The wings are tough to pick as it’s anybody’s game for those spots, but I think it will go to Mason Marchment. Marchment’s play has improved tremendously and could be a key factor adding a physical element to his ability to chip in offensively.
Extras: Frederik Gauthier, Pontus Aberg, Yegor Korshkov and Pierre Engvall
Frederik Gauthier will be fighting for the fourth line but it will be tough, knowing Spezza’s experience and offensive upside. Pontus Aberg, Yegor Korshkov and Pierre Engvall will be battling it out for the remaining wing spots. They all provide speed and size that would make for a strong fourth line. Whoever plays the best in training camp will get the spot.
First Defense Pair: Morgan Rielly-Tyson Barrie
Maple Leafs management and fans have been desperately needing a top pairing right- shot defenseman to possibly play alongside Morgan Rielly. Dubas crossed that off his to-do list by acquiring Barrie, the key piece in the Kadri deal.
Both Rielly and Barrie finished in the top 10 in scoring among defensemen and both have tremendous ability to drive possession and create offensive opportunities. But the real question would be how they handle the pressure in their own end. Are they able to provide solid two-way play? If successful, the Maple Leafs have a strong go-to pairing for the first time in a long time.
Second Defense Pair: Jake Muzzin- Cody Ceci
Jake Muzzin and Ceci will look to support Rielly and Barrie on the second unit. We already know the impact that Muzzin brings, but the real focus should be on Ceci.
Ceci doesn’t have strong possession numbers (43.96 Corsi for %) and his defensive play hasn’t been that impressive. During his time in Ottawa, his Corsi for rate has mostly been below 50, which means he’s been on the other end of the puck and defending a lot. Ceci is viewed as more of a defensive player and even though he had a rough time in Ottawa, moving to Toronto could help turn his game around.
Third Defense Pair: Travis Dermott/ Ramus Sandin- Timothy Liljegren
This is where things get interesting. Travis Dermott would’ve been a lock on the left side third pairing, but he is recovering from shoulder surgery. While he may miss the start of the season, it opens up a spot for one of the Maple Leafs budding young defensemen in the making.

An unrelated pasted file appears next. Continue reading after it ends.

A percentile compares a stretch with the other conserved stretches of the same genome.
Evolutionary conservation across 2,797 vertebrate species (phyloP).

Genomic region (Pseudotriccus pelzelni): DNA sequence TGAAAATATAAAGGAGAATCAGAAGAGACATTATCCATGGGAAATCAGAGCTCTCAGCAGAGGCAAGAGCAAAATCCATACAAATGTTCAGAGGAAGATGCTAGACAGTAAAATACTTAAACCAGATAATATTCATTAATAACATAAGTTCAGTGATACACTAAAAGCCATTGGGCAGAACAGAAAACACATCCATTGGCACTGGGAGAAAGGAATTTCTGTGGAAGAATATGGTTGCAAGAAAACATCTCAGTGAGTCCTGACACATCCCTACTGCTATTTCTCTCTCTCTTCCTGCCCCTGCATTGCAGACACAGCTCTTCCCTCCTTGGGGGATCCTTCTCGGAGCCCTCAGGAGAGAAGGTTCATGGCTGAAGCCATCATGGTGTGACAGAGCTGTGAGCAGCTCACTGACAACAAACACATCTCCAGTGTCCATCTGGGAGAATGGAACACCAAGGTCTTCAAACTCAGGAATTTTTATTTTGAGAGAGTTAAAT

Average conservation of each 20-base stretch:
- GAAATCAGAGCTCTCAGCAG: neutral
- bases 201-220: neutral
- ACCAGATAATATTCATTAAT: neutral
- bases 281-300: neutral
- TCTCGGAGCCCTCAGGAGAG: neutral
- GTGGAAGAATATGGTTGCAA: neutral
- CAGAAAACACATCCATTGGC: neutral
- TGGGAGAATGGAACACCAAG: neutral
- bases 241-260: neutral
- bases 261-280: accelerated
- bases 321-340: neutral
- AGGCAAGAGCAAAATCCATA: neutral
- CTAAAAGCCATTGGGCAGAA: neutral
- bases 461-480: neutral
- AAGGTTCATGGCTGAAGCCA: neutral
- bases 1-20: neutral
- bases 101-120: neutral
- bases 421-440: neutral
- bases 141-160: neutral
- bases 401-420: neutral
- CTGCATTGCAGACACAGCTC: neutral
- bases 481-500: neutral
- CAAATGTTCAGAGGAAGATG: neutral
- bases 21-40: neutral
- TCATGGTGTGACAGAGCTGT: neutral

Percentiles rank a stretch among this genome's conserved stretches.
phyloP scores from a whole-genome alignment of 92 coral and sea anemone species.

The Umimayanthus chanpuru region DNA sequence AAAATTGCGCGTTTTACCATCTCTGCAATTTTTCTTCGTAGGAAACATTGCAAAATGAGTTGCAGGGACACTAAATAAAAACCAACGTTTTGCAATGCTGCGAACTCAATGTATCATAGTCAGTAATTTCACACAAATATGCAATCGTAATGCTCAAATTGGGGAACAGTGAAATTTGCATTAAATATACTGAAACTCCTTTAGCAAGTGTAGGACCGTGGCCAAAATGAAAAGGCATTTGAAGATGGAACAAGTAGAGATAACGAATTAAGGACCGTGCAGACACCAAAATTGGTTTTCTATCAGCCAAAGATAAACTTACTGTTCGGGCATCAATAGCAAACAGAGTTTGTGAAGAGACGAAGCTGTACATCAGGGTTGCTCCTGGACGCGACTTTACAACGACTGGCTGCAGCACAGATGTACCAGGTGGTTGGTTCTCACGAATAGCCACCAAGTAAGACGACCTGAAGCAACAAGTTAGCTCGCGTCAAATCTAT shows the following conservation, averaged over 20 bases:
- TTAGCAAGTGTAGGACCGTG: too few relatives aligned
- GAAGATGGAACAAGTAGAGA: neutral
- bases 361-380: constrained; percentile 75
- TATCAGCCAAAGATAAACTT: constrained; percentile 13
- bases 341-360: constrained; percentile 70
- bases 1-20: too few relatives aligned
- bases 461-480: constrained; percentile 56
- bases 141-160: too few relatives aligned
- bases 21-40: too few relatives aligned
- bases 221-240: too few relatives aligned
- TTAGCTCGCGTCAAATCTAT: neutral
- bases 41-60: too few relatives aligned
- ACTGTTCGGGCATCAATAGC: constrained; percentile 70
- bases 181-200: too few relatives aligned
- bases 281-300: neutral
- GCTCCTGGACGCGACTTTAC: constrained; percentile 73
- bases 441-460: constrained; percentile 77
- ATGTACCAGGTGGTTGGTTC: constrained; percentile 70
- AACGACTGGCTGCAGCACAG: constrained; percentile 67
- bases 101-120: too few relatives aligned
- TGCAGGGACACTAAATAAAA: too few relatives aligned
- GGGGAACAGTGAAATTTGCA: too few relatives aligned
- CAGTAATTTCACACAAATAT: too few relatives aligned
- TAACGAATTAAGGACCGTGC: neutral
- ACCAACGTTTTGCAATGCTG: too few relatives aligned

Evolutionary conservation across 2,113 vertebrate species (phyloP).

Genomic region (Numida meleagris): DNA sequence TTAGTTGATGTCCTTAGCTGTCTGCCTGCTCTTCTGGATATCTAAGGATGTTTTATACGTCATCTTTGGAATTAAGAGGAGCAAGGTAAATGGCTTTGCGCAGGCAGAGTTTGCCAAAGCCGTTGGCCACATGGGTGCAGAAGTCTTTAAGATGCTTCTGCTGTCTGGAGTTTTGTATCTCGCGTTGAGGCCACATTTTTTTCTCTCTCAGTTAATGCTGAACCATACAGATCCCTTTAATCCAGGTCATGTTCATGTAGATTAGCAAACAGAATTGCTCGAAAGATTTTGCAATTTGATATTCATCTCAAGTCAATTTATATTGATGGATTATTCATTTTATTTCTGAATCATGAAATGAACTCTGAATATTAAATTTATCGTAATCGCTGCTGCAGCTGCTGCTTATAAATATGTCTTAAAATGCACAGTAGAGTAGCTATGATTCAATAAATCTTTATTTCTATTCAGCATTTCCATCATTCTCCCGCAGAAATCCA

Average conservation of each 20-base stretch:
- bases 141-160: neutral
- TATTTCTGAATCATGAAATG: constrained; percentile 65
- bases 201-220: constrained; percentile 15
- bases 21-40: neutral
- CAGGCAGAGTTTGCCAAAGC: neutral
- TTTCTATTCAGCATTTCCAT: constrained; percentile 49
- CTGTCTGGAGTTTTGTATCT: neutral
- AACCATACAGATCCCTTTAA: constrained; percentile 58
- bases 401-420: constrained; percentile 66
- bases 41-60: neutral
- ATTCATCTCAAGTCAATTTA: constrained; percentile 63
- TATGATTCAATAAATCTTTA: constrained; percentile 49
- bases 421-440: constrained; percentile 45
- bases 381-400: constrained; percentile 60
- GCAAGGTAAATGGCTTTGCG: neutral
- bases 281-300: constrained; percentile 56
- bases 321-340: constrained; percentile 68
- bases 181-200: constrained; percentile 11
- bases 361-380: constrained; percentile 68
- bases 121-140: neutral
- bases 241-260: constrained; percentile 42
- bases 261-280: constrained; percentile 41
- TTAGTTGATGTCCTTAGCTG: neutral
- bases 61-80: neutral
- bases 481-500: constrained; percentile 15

After making a seamless transition to the pro level, Rasmus Sandin could be given an opportunity to showcase his talent for another potential call-up in the future. While the spot could go to a veteran, if Sandin has a perfect camp he could start the season as Dermott’s replacement. He’s a perfect balance of offense and defense and thinks the game at a high level. Even if he gets sent down when Dermott is healthy, the experience will help him tremendously.
The Leafs are weak on the right-hand side. Like Sandin in being given an opportunity, 2017 first-round pick Timothy Liljegren could be given a shot as well. Head coach Sheldon Keefe leaned on Liljegren heavily with the Toronto Marlies, getting tough assignments and defensive responsibilities. Again, a spot could go to a veteran player, but Liljegren is going to make things interesting.
Goalies: Frederik Andersen- Michal Neuvirth/Michael Hutchinson
We all know what Frederik Andersen is capable of, but after a third straight season with 60 starts and close to 2,000 shots against, the Maple Leafs starting goaltender needs to have the load lightened.
After letting Curtis McElhinney walk for nothing, the Maple Leafs gave the back-up role to Garret Sparks, which failed miserably. Now, they are putting their faith in Michal Neuvirth and Michael Hutchinson to be a steady back-up. Neuvirth’s spot isn’t set in stone as he’s on a tryout basis and Hutchinson played fairly well when given the chance to be in net for the Maple Leafs. Both will fight to the end to be Andersen’s back-up.
Aside from contract negotiations and injuries, we all know the key players will have their roster spots. But it’ll be interesting to see how the depth positions will play out. There are minimal spots left for players on the outside looking in, so you can expect a lot of competition from young players proving their worth.